Eye wash and shower
An eye wash/shower system is vital in case any employee comes in contact with battery acid. The system should easily accessible and be as close as possible to the work area without causing any adverse exposure. OSHA states in 1910.151(c): “Where the eyes or body of any person may be exposed to injurious corrosive materials, suitable facilities for quick drenching or flushing of the eyes and body shall be provided within the work area for immediate emergency use.” A best practice is to have fixed-pipe eye wash/showers system with a drain, as compared to relying on gravity-fed units.
From my experience, these systems are often not easily accessible, dirty and/or have not been regularly inspected and tested. I have also seen systems located too close to the batteries/chargers, posing a potential shock or electrocution hazard to the person using it and others in the immediate area.
Both ANSI Z358.1 and OSHA in numerous standards list the following as some key items pertaining to eye washes and showers:
1. Unobstructed distance: ANSI states the eye wash stations shall be located in an area that requires no more than 10 seconds to reach—that’s approximately 50 feet. If it is a high hazard, consult a medical professional to determine the appropriate distance for harsh acids and caustics (high hazard=closer distance).
2. Eye wash water flow: 3 gallons per minute for at least 15 minutes.
3. Water temperature: Tepid, which is defined as 60ºF to 100ºF.
4. Plumbed eye wash/shower inspection: The station should be activated weekly to verify proper operation and tested annually. All inspections, activations and testing shall be documented and maintained on file.
5. Identification: The location of the eye wash station should be in a well-lit area and identified with a signage.
6. Training: All employees who might be exposed to a chemical splash should be trained in the use of the equipment.
Automated battery changers (walkies/riders)
When dealing with automated walking/riding battery changers, remember to have your employees conduct pre-use inspections and to follow the manufacturer’s maintenance requirements. All employees who use the changer must be trained and evaluated for safe operating skills.
If your facility is large enough, an automated riding battery changer makes a nice addition. These are normally found in facilities with large powered industrial truck fleets where the battery racks have multiple levels. Some items to evaluate on your unit are:
• Does it have a Plexiglas shield to protect the operator from battery acid?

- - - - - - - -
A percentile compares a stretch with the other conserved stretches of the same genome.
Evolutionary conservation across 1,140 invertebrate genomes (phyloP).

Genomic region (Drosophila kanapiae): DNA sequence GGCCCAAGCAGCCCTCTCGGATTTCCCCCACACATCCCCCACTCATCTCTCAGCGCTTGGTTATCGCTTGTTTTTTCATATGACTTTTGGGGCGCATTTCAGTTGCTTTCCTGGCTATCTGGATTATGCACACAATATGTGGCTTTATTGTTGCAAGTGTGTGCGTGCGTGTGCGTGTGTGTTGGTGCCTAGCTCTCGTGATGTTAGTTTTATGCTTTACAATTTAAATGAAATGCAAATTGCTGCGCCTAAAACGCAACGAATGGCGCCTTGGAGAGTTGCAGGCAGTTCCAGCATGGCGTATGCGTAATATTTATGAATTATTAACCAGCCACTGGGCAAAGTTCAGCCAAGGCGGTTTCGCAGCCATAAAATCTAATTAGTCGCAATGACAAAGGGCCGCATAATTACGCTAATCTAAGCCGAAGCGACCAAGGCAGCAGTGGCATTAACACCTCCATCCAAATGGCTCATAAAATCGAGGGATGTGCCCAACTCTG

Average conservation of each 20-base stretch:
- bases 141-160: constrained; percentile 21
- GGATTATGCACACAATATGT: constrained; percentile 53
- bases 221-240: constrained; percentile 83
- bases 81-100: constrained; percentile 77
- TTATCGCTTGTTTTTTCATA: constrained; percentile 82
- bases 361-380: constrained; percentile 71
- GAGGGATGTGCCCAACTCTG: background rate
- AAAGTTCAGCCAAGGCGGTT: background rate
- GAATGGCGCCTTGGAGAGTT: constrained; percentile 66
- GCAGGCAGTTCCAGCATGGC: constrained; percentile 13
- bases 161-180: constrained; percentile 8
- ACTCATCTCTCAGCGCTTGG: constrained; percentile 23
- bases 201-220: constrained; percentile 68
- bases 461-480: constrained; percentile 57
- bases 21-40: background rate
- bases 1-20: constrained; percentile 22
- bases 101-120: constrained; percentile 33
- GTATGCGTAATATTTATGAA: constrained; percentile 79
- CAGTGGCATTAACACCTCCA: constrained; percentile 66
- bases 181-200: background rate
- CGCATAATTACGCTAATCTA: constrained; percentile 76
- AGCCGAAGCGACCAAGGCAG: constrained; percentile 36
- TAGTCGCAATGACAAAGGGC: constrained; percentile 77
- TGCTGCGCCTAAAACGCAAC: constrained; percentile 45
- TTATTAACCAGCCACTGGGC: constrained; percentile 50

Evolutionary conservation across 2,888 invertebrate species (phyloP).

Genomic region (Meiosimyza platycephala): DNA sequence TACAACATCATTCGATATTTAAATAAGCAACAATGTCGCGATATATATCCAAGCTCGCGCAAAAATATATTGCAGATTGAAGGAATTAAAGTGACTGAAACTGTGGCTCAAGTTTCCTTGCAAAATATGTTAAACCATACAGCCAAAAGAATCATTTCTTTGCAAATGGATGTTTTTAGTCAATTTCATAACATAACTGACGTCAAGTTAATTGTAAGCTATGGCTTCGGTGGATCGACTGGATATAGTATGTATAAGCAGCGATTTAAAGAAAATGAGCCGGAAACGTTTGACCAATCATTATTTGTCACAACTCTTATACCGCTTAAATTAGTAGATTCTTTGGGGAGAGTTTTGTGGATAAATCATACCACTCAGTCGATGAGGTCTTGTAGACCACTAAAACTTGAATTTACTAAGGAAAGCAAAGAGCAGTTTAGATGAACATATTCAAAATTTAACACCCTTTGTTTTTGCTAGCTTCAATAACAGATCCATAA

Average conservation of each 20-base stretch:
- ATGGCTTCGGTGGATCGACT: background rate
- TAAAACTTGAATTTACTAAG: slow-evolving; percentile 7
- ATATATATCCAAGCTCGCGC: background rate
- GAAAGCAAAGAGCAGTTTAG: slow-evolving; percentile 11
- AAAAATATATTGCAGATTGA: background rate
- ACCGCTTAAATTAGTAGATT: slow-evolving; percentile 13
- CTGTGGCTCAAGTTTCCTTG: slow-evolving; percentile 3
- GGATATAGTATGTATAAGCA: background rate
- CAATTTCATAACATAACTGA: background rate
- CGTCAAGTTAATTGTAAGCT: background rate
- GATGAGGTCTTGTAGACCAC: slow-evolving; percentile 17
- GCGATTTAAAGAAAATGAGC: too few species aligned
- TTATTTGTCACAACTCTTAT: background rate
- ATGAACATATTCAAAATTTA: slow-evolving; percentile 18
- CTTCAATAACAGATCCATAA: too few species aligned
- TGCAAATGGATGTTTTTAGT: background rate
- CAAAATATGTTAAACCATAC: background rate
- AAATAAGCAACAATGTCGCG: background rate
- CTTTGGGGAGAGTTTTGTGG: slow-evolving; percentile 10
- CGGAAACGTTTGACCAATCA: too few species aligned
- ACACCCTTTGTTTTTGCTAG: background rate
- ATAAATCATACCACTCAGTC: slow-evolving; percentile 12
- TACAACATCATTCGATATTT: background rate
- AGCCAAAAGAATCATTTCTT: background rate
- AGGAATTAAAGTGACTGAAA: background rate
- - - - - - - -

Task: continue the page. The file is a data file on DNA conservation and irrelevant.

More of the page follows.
• Is the fall protection adequate (top rail, mid rail and toe board)?
• Does it have a gate to the operator’s compartment?
• Is a safety switch installed on the gate so the unit will not operate if the circuit is open?
A best practice for changers that rise multiple levels is to require the operator to use a positioning tether and belt to ensure the operator stays within the compartment. These rider units also may run on a track. If so, evaluate whether the track obstructs access to the emergency eye wash/shower.
No matter which type of unit you have, you will need to develop written machine-specific lockout/tagout procedure so the units can be serviced and maintained. If you service the changer in a raised position, have sufficient blocking devices available. Also, if you are conducting any type of electrical service or repair, ensure your maintenance employee follows your electrical safe work practice requirements (consult your owner’s manual). Lastly, if you are going to service, maintain or repair the unit, verify that your employees have the proper training and equipment to do so safely.
Lift truck operators and employees who change batteries should receive formal documented initial, periodic and annual training per OSHA 1910.178, Powered Industrial Trucks. The training should—at a minimum—include:
• Operator and changer responsibilities,
• Required procedures/job tasks,
• Inspection requirements,
• Care and storage of personal protective equipment, and
• Safe work practices.
Remember to review the job task of who is responsible for properly removing and replacing the battery retention plate and when. This activity is critical to preventing battery ejections.
About the AuthorNoel P. Bodenburg Noël P. Bodenburg, executive managing editor, has been with Modern Materials Handling and Material Handling Product News since 2006. She is a graduate of Boston University. Prior to joining the Supply Chain Group magazines, Noël worked as a production and managing editor at other industry business-to-business publications.